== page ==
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Halloween in Scotland

Children of Canna dressed up for Halloween

Scotland's Halloween traditions

Hallowe’en, All-Hallows’ Eve, All Saints’ Eve, Allhalloween ...

However it’s known to you, Halloween has its roots in the Gaelic festival of Samhain, first attested in the 16th century. The word Halloween itself is Scottish, and derives from the Scots shortening of All-Hallows Eve.

Robert Burns, whose ‘Halloween’ poem was published in 1786, said this time of year was ‘thought to be a night when witches, devils, and other mischief-making beings are all abroad on their baneful midnight errands’.

While today it conjures up images of pumpkins, the Halloween traditions of Scotland included the carving of a very different foodstuff. Find out more in our list of 6 Scottish Halloween traditions, some of which may be a bit of a surprise!

The Trust cares for many objects associated with some of Scotland’s spookiest stories. From the portrait of Lady Margaret Duff at Brodie Castle to the bone-chilling bezoar of Brodick Castle, discover these petrifying pieces that our curators have uncovered in the darker corners.

Ghosts of Scotland

Watch out! There are ghosts about!

We’ve got lots living at our places (they’re all very friendly, of course!), and many members of our staff have revealed their own eerie encounters with the spirits of Scotland.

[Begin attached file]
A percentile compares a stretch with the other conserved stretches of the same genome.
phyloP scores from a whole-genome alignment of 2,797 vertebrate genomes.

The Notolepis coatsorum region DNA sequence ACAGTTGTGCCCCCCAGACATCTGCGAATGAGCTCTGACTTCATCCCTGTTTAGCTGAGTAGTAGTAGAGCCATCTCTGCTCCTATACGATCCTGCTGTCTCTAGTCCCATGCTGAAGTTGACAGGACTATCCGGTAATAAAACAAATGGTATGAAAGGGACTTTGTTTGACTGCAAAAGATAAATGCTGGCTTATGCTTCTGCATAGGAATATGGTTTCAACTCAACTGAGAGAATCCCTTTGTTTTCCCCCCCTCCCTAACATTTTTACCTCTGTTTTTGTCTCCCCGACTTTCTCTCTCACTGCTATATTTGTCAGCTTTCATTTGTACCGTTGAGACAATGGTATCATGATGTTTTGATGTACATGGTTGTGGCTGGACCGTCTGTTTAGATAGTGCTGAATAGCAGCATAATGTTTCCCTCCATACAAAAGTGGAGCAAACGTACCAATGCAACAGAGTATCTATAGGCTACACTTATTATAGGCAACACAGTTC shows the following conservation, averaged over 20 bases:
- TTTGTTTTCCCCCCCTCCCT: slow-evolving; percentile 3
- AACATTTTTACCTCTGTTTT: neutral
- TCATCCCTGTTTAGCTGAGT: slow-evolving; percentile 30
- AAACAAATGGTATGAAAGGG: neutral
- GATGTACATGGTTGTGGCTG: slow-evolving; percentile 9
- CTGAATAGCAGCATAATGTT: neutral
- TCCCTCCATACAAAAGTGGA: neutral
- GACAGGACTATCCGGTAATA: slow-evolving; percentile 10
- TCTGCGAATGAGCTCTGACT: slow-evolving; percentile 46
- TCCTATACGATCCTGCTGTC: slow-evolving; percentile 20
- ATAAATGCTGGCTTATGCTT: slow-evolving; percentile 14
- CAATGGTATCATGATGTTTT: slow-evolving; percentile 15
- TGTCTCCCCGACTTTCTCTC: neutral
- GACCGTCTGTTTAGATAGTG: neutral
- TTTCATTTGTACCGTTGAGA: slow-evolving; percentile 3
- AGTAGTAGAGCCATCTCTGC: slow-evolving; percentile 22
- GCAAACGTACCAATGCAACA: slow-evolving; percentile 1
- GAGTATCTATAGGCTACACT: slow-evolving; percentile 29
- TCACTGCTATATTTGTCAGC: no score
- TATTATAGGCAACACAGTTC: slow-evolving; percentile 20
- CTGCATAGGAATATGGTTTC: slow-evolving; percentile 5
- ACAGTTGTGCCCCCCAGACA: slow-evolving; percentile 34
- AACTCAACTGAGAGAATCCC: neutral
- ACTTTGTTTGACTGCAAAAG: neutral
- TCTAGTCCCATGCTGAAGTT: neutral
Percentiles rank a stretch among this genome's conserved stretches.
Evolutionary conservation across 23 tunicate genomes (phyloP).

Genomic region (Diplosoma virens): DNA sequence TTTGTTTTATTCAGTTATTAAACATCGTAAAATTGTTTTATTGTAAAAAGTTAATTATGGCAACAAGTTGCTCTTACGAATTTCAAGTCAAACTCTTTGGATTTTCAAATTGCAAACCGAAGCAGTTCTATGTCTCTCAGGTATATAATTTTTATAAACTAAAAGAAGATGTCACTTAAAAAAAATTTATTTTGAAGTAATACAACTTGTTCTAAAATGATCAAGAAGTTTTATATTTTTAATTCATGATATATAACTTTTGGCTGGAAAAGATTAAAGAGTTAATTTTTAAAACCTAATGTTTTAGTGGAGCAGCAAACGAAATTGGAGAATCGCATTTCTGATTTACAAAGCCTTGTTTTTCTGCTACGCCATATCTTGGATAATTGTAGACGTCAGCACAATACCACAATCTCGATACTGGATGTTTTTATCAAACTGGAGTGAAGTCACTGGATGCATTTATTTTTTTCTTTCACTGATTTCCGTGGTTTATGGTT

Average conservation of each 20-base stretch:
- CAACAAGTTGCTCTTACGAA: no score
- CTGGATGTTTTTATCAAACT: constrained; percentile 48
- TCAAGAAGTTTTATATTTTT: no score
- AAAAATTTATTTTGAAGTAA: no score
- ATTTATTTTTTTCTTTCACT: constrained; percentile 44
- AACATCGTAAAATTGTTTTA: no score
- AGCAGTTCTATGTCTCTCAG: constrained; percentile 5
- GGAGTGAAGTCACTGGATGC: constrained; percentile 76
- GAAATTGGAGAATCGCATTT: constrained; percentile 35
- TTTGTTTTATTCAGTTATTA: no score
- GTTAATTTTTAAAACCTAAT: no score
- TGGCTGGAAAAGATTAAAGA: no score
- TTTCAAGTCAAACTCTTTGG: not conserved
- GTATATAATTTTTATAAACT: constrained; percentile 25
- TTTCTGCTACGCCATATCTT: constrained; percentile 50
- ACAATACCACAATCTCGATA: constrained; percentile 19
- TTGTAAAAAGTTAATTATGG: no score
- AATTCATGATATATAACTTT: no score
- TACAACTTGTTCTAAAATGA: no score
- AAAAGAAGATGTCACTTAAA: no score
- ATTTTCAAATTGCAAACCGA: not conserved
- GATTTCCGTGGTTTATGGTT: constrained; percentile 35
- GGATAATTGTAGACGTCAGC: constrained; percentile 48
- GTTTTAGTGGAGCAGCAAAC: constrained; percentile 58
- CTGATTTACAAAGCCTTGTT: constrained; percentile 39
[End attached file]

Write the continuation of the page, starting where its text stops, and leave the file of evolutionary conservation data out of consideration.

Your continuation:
Will you spot the ghosts of Clan MacDonald on the dramatic mountain landscape of Glencoe? Or be haunted by the Grey Lady in the Tapestry Gallery of Falkland Palace?

Plan your ghost hunt today at one of our many haunted houses and and check out these spine-chilling Scottish ghost stories!

Ghost of fiddle player at Craigievar Castle

Halloween recipes

In the mood for some wicked Halloween food? Then you’ll love trying these hauntingly healthy and ghoulishly good recipes!

If you’re carving a Halloween pumpkin this year, use the flesh and seeds to make this delicious Creamy Pumpkin & Lentil Soup.

For a spooky sweet treat, these Bone-chilling Boo-nana Lollies, coated in coconut, are a healthier Halloween treat for children – and they’ll have lots of fun making them as well.

Need something to wash it all down? This Eerie Eyeball Punch is a great Halloween party idea that’ll definitely prove a hit!

Halloween recipe – Bone-chilling boo-nanas

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